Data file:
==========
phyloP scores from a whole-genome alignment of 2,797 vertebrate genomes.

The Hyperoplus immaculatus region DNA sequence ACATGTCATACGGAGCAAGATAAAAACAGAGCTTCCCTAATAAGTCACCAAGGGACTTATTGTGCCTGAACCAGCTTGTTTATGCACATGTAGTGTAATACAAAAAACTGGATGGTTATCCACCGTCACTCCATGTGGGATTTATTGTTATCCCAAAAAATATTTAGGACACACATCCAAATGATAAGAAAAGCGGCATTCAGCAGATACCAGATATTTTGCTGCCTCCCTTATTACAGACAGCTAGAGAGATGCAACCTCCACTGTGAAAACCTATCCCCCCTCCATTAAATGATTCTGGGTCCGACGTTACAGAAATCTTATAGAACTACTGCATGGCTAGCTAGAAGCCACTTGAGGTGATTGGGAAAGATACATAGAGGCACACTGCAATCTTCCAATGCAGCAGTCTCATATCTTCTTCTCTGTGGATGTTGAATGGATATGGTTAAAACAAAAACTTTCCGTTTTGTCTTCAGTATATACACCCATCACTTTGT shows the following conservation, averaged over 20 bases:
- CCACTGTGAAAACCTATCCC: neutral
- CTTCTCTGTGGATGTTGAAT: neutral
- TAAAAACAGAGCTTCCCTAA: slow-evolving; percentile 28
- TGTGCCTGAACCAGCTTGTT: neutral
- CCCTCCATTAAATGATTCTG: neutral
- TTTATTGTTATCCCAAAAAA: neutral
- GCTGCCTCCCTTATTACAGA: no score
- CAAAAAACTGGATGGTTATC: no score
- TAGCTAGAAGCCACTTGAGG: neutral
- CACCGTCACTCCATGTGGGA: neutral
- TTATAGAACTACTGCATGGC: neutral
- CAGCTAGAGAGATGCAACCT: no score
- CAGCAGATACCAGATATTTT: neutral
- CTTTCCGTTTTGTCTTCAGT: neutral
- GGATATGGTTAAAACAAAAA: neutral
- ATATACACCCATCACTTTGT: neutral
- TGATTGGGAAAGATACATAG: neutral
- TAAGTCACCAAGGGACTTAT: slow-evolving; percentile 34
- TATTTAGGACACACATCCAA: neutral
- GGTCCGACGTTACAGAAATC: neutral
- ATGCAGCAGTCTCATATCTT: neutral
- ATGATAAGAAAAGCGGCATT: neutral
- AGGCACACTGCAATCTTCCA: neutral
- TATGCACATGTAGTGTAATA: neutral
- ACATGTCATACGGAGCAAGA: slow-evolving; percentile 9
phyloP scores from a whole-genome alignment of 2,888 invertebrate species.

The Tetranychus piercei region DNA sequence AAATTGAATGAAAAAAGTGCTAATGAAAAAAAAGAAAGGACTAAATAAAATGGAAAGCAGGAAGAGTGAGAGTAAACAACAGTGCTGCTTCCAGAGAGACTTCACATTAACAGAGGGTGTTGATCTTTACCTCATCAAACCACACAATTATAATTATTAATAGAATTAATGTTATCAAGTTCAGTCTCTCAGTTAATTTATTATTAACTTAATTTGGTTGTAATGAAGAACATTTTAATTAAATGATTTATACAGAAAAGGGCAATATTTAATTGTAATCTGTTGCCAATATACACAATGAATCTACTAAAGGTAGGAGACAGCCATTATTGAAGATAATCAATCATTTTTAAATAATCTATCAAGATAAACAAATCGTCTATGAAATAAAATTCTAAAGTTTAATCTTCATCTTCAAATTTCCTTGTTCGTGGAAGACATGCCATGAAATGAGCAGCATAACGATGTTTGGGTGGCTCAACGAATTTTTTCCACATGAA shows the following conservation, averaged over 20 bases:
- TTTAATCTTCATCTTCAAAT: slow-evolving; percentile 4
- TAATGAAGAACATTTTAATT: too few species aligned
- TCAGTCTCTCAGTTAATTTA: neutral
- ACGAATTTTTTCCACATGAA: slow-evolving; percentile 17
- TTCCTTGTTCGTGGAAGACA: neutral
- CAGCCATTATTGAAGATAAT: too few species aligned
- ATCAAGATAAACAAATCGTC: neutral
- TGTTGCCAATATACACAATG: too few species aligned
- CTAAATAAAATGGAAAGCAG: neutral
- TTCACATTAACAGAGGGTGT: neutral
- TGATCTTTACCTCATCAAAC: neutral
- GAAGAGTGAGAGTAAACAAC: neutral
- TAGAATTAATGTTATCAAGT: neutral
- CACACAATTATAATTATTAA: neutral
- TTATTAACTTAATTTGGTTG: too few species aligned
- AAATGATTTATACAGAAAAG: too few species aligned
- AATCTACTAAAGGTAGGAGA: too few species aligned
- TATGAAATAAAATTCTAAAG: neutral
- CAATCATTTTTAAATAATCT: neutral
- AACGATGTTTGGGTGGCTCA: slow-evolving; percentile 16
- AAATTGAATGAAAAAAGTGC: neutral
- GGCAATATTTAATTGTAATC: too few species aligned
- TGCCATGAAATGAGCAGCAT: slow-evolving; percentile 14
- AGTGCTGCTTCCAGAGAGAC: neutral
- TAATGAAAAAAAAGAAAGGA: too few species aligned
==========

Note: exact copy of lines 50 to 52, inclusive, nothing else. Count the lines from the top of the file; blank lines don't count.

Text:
- AAATTGAATGAAAAAAGTGC: neutral
- GGCAATATTTAATTGTAATC: too few species aligned
- TGCCATGAAATGAGCAGCAT: slow-evolving; percentile 14